Every week Yellow Tiger bets on the underground Thai lottery. His numbers, 8558, represent a turning point in his life. 85 for the 85 baht he had when he came to Bangkok and 58 because in the past he has won using these numbers. Every week the numbers are the same, 8558.
He is convinced these numbers come up at least once a year.
Yellow Tiger now acts as a Muay Thai consultant for Omnoi Stadium and is the public relations director for Petchyindee Boxing’s Muay Thai division.
He also writes for the Muay Lok (Boxing World) Magazine where he has his own fan club, Chik Song or The Open Envelope. Despite not speaking a word of English, he has traveled the globe covering fights and has met some of the biggest names in boxing.
Not bad for once poverty-stricken fisherman in need of a life change.
News and Notes
Contrary to internet rumors, Veeraphol Sahaprom will not be fighting Rafael Marquez. The Thai intends to try to win either the WBC interim bantamweight title or the IBF interim bantamweight title. Sahaprom will first square off against South African fighter Michael Bayoma on November 10.
* * *
Juanito Rubillar is itching for a rematch against former WBC interim light flyweight champion Wandee Singwancha. According to Filipino boxing writer Ronnie Nathanielz, Rubillar would like to avenge the “controversial loss” he suffered in July of this year.
Newsflash…Rubillar’s loss was not controversial.
Unless Rubillar plans to move up to flyweight, a rematch is not going to happen as Singwancha is seeking a matchup with the WBC’s flyweight poster boy, Pongsaklek Wonjongkam. This matchup also looks doubtful, as there is a question of who will promote the bout.
* * *
Thailand’s Yoddamrong Sityodtong (45-5-1, 20 KOs) travels to England to challenge Harry Ramogoadi (15-5-2, 2 KOs) of South Africa. Sityodtong, the former WBA super-bantamweight champion, has dropped his last three bouts and desperately needs a win. Ramogoadi’s last fight was in July 2005 when he stopped Commonwealth Games gold medal winner Jaime Arthur. The two square off December 5 for the WBF super bantamweight title in celebration of the King of Thailand’s birthday.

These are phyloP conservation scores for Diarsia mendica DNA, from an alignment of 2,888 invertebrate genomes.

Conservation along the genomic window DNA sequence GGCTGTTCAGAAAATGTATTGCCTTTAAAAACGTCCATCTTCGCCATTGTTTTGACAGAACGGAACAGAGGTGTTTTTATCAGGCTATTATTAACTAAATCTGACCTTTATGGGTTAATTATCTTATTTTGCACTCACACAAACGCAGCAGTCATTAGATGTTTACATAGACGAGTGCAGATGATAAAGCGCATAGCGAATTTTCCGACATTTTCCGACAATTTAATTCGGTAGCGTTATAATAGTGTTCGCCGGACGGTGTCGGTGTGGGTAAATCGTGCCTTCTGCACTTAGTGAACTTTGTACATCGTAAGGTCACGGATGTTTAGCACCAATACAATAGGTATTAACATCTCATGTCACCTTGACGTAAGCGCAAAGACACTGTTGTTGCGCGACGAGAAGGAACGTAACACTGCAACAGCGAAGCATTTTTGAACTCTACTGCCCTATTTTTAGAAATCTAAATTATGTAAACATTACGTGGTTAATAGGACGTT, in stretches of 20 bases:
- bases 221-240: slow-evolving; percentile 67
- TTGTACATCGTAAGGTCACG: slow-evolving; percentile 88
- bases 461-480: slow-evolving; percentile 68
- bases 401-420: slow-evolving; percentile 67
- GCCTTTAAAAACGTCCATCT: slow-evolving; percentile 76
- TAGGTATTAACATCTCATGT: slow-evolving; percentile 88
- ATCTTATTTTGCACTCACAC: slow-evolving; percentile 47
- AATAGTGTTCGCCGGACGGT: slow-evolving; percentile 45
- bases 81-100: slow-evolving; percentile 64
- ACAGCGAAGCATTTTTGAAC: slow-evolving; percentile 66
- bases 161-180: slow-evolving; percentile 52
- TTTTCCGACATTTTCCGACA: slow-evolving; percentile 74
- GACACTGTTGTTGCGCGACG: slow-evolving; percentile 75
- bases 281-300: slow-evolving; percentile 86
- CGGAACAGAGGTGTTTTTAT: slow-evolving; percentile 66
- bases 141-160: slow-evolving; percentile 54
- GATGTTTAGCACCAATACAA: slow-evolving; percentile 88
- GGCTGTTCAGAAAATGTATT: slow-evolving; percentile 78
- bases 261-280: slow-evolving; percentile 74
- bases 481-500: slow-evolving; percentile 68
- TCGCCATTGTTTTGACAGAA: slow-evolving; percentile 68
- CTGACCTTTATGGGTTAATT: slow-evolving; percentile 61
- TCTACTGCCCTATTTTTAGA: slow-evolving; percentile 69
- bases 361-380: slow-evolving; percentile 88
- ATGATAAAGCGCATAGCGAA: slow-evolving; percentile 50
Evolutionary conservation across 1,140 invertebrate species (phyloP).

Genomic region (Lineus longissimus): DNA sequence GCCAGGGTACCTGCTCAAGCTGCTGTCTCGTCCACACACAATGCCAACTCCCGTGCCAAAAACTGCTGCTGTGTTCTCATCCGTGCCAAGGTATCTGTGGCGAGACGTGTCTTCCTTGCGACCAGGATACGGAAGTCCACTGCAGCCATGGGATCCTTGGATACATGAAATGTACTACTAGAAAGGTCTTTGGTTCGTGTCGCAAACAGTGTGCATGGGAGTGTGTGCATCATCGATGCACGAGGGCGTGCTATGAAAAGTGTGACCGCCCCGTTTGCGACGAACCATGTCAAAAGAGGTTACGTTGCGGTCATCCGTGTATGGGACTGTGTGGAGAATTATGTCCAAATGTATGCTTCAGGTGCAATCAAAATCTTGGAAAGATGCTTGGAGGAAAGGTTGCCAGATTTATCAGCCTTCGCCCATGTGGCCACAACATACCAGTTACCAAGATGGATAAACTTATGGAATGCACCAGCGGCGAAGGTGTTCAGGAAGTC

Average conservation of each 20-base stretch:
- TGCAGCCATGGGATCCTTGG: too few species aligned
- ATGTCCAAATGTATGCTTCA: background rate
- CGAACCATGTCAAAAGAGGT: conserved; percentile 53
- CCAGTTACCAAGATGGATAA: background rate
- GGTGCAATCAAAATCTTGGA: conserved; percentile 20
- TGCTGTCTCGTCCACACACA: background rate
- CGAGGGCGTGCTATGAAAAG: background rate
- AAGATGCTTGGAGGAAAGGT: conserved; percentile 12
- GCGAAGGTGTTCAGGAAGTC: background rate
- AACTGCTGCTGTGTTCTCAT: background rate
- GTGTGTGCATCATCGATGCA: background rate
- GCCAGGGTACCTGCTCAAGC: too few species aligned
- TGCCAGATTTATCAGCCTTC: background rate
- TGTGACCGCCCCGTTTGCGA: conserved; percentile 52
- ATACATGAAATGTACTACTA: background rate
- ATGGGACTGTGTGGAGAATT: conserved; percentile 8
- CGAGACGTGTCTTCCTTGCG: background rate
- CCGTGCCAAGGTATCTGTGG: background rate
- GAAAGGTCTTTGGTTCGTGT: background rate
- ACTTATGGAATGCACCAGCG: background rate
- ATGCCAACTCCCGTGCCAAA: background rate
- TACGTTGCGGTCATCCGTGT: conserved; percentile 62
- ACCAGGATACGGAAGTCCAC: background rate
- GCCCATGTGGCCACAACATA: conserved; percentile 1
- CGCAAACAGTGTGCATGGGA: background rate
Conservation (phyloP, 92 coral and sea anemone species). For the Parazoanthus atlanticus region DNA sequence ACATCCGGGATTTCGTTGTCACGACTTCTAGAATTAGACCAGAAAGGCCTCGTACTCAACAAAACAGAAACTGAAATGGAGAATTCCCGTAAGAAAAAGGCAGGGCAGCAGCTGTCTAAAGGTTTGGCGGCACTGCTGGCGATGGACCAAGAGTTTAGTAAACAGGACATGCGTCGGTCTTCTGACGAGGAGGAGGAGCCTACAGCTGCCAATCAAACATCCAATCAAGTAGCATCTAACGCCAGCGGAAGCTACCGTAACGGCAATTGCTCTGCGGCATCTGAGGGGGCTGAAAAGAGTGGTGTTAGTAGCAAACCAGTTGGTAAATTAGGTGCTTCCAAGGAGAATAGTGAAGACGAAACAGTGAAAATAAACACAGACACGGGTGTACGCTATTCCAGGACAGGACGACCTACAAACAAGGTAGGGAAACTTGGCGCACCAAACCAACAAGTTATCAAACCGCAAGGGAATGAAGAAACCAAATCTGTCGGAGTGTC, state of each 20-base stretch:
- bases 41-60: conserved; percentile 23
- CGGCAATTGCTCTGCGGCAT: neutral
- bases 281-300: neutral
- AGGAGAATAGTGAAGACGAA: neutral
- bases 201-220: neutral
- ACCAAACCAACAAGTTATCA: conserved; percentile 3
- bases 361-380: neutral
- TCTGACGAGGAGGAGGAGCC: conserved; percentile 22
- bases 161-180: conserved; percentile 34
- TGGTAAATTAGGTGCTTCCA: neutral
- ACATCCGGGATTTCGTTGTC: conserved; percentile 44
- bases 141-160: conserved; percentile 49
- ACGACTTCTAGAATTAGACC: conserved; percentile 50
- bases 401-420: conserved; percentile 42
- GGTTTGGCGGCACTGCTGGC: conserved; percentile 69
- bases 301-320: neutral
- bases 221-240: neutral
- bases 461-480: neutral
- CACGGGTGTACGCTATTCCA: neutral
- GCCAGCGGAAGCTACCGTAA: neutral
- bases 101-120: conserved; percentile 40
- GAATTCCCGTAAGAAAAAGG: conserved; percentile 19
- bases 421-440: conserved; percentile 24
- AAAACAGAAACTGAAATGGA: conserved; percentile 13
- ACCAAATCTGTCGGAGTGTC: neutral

1910: Walter A. Dipley shoots world Middleweight Champion Stanley Ketchel, 24, to death at a Missouri ranch. Dipley was infuriated when kitchen cook Daisy Johnson spurned his advances, instead opting for Ketchel. Ketchel was shot in the back and died shortly thereafter.
1962: Boxing journalist Scott Mallon is born in Coral Gables, Florida. It’s been all downhill since.
1978: Yoko Gushiken knocks out Sang Il Chung in five rounds to retain his WBA Junior Flyweight Title in Tokyo, Japan.
October 31, 2006 – Chaiyaphum, Thailand
Somchai Nakbalee vs. Fernando Montilla
Yodsanan Sor Nanthachai vs. Sataporn Singwangcha
November 7, 2006 – Grand Cube, Osaka, Japan
Katsunari Takayama vs.Carlos Melo
WBA Interim Minimumweight Title
November 10, 2006 – MCC Hall, The Mall Bang Khae, Bangkok, Thailand
Devid Lookmahanak vs. Marvin Tampus
Veeraphol Sahaprom vs. Michael Bayoma
Napapol Kiatisakchokchai vs. Thomas Mashaba
Thong Por Chokchai vs. Obote Ameme
November 13, 2006 – Nihon Budokan, Tokyo, Japan
Hozumi Hasegawa vs. Genaro Garcia
WBC Bantamweight Title
Eagle Kyowa vs. Lorenzo Trejo
WBC Minimumweight Title
November 17, 2006 – Korat, Thailand
Pongsaklek Wonjongkam vs. Monelisi Mhikiza Myekeni
WBC Flyweight Title
November 25, 2006 – Suntec Intnl. Convention Centre, Singapore
Solomon Egberime vs. Dondon Sultan
Emmett Gazzard vs. Thongcharoen Suwanasil
Mo Razan vs. ?
Dave Dowden vs. David Alexis
November 26, 2006 – Seoul, Korea
In Jin Chi vs. Rudolfo Lopez
WBC Featherweight Title
January 6, 2007 – Indonesia (Site TBA)
Naoufel Ben Rabah vs. Lovemore N'dou
IBF Light Welterweight Title Eliminator